Victoria's bushfire threat

According to the Victorian State Bushfire Plan 2014, Victoria is one of the most fire-prone areas in the world.

The last decade has seen a dramatic increase in the number, size and severity of bushfires. Major fire events such as the 2003 Alpine Fire, 2006 Grampians Fire, the 2006/07 Great Divide fire and the devastating 2009 Black Saturday fires are evidence of increasing fire risk.

The CFA video Lessons from the past: Three major Victorian bushfires describes the circumstances of the 1939, 1983 and 2009 fires and fire behaviour.

Bushfires can be ignited many ways. Some are natural and can’t be prevented (eg: lightning strikes), others are caused by humans. A combination of factors lead to the high risk of bushfires in Victoria, including:

  • large areas of highly flammable dry eucalypt forest and grassland
  • a climate pattern of mild, moist winters followed by hot dry summers
  • long droughts
  • agricultural practices that include the use of fire
  • larger numbers of people living in bushfire-prone areas, such as in the rural-urban fringe.

The Black Saturday bushfires of 7 February 2009 resulted in the loss of 173 lives, saw over 2,000 homes destroyed and 430,000 hectares burnt. These tragic events have left a lasting legacy on the lives of many Victorians and have spurred action on the way our planning and building systems support community resilience to bushfire today and into the future.

The 2009 Victorian Bushfires Royal Commission was established to investigate the causes and responses to the bushfires and how we might be able to reduce the risks of such a disaster happening again.

The Commission’s recommendations prioritise protecting human life. Governments, fire agencies, communities and individuals have shared responsibility for reducing the chance of a tragedy like Black Saturday ever happening again. The Victorian Government accepted all of the Royal Commission’s recommendations.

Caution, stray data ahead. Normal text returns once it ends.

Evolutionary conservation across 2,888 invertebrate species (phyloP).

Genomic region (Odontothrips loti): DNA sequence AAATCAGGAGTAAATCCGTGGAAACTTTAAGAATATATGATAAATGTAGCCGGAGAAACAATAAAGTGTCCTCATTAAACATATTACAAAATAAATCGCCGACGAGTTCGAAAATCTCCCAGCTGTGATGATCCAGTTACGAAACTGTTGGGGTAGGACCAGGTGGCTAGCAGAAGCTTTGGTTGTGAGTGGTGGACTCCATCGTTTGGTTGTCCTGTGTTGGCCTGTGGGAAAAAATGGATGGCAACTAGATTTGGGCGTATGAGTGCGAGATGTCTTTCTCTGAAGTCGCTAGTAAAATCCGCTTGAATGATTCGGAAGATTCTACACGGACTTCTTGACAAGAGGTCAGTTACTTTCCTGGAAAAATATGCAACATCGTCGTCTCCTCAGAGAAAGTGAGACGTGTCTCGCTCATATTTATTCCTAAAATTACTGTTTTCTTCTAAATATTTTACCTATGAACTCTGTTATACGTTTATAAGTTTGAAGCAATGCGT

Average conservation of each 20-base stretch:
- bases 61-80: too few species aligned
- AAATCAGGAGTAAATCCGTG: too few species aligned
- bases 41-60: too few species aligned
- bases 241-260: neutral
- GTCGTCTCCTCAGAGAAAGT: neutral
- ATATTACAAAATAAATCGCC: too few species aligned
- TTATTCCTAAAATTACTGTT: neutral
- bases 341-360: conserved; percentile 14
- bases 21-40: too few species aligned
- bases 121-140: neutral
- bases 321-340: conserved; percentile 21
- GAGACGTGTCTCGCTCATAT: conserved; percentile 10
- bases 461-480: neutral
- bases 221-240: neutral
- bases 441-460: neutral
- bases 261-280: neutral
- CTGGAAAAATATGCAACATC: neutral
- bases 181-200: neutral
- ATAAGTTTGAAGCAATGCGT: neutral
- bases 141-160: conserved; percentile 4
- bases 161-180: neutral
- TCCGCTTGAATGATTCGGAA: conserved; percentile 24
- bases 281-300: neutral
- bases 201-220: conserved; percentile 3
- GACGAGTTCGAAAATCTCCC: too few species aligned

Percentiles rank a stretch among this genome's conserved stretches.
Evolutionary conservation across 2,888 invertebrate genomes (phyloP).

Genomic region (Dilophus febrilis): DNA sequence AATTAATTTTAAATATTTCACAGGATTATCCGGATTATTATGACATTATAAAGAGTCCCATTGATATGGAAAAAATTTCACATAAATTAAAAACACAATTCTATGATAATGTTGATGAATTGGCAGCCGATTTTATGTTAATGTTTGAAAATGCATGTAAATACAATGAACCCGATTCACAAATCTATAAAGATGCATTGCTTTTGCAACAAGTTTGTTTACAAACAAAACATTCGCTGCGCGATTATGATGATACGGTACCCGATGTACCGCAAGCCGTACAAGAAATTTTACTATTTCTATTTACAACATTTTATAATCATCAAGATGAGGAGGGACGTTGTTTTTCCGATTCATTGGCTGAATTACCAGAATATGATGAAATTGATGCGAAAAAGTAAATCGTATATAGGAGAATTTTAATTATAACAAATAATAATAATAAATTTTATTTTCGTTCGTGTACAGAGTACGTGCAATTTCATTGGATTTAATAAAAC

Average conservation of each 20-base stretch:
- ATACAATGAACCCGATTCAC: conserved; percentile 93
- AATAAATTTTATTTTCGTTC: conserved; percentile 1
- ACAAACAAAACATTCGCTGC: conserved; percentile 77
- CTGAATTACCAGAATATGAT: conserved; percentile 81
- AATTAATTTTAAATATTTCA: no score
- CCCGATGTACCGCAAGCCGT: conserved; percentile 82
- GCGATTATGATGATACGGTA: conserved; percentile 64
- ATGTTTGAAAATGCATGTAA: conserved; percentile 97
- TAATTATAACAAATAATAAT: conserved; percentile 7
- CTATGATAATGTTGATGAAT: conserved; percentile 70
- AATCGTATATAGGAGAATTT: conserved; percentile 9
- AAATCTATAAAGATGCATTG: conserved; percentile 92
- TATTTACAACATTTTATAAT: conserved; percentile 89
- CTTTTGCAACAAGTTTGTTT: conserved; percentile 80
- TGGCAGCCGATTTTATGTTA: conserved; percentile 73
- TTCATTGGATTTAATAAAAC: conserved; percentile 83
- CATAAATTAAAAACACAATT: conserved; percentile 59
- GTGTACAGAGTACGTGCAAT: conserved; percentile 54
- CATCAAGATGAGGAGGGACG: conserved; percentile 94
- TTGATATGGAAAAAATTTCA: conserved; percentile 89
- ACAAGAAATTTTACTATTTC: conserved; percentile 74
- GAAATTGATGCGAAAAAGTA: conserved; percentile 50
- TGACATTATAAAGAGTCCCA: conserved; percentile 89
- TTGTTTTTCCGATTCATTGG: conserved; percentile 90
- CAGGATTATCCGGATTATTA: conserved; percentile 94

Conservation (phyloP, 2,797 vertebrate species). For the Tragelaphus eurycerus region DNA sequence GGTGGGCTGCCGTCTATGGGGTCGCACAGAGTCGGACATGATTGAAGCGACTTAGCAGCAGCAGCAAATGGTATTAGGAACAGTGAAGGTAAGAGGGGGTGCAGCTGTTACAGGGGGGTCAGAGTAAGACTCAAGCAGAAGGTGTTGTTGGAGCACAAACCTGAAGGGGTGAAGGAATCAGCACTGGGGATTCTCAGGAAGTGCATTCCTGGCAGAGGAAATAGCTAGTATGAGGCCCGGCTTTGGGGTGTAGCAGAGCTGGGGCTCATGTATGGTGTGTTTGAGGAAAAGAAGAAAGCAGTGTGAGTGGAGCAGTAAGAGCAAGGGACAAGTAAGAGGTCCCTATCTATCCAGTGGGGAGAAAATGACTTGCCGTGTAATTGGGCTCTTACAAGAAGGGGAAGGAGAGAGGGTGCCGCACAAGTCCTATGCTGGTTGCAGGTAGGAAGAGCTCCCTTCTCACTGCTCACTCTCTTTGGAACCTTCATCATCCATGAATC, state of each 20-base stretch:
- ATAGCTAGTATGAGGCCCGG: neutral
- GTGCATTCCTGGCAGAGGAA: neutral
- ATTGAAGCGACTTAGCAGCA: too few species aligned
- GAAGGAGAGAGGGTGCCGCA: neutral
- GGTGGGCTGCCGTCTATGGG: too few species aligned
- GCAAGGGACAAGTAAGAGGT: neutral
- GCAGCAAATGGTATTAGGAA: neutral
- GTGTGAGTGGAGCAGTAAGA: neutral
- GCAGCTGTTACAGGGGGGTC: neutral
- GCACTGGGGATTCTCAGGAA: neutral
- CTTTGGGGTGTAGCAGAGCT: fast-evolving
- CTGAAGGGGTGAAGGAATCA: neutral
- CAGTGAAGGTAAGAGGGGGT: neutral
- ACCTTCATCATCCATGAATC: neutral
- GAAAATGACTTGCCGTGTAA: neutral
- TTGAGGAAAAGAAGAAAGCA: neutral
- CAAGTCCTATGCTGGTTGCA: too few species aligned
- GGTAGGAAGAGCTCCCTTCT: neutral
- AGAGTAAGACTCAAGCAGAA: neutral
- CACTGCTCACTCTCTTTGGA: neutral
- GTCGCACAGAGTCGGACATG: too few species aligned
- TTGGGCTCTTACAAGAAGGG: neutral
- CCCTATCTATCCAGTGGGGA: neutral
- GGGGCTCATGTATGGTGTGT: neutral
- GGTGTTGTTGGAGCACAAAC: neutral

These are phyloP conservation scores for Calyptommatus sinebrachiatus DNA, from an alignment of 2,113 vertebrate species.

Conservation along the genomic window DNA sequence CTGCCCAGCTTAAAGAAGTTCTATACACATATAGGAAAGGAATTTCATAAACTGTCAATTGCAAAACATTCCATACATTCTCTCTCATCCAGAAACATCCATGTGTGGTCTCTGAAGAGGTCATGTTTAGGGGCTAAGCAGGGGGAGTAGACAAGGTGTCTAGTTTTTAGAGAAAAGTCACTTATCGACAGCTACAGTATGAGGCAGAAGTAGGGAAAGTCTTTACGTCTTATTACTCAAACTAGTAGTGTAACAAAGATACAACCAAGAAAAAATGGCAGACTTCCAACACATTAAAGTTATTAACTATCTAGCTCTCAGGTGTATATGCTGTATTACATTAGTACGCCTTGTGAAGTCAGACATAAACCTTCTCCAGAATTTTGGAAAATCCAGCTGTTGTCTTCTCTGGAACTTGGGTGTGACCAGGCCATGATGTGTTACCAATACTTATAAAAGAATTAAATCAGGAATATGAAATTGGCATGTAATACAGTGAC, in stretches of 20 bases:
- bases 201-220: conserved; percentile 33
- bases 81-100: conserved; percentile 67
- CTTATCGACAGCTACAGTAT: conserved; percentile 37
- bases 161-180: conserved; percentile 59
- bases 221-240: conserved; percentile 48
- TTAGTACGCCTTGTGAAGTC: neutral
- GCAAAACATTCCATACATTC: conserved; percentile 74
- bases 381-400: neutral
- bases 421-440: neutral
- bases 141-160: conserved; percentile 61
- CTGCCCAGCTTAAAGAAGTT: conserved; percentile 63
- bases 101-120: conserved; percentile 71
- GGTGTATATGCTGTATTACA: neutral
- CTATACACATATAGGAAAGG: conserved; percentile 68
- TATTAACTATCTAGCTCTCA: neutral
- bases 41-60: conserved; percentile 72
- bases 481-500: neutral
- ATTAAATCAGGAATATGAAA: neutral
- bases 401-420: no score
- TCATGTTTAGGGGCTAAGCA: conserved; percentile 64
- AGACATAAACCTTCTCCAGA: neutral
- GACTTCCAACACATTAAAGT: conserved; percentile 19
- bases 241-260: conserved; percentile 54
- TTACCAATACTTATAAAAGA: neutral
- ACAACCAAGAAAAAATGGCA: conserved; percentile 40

Land use planning plays an important role in community resilience to bushfire:

  • The Royal Commission into the 1939 bushfires recommended that sawmills be directed away from extreme forested environments and into settlements, a recommendation that was implemented.
  • The 1983 Ash Wednesday bushfires initiated research which informed the introduction of Victoria's first bushfire specific planning tool, the Wildfire Management Overlay.
  • In 2002 the Council of Australian Governments concluded that land use planning which takes into account natural hazard risks is the single most important mitigation measure in preventing future disaster losses in areas of new development.

Nearly one third of the 2009 Victorian Bushfires Royal Commission’s (VRBC) recommendations related to the planning and building system. These recommendations have been implemented through reforms to the Victoria Planning Provisions, planning schemes across the State and the building regulations. The reforms are referred to as the Integrated Planning and Building Framework for Bushfire.

The key elements of the Integrated Planning and Building Framework are illustrated in this diagram:

You can also read our fact sheet for an overview of the bushfire planning and building provisions:

The key elements are:

1. A three-tier approach to mapping the bushfire hazard in Victoria and for triggering planning and building system requirements.

The approach identifies the areas to be included into the Bushfire Management Overlay in planning schemes and the Bushfire Prone Area in the Building Regulations.

2. Bushfire planning provisions

Planning provisions are included in Victorian planning schemes and include:

3. Building regulations

The Victorian Building Regulations:

  • require that development of new residential buildings, schools, child care centres, hospitals, aged care facilities and associated buildings in declared Bushfire Prone Areas is assessed at the building permit stage to determine the level of construction required to respond to the local bushfire hazard, with such buildings to be constructed with ember protection at a minimum
  • provide that, where a matter is addressed as part of the planning application under the Bushfire Management Overlay, the assessment need not be repeated at the building permit stage. This is sometimes referred to as the single site assessment.

View more information on the Building in bushfire prone areas page.

4. Vegetation exemptions for bushfire protection

Vegetation management rules have been established which include planning permit exemptions for bushfire shelters and for managing vegetation around existing homes and fence lines.

View more information on the Vegetation management for bushfire protection page.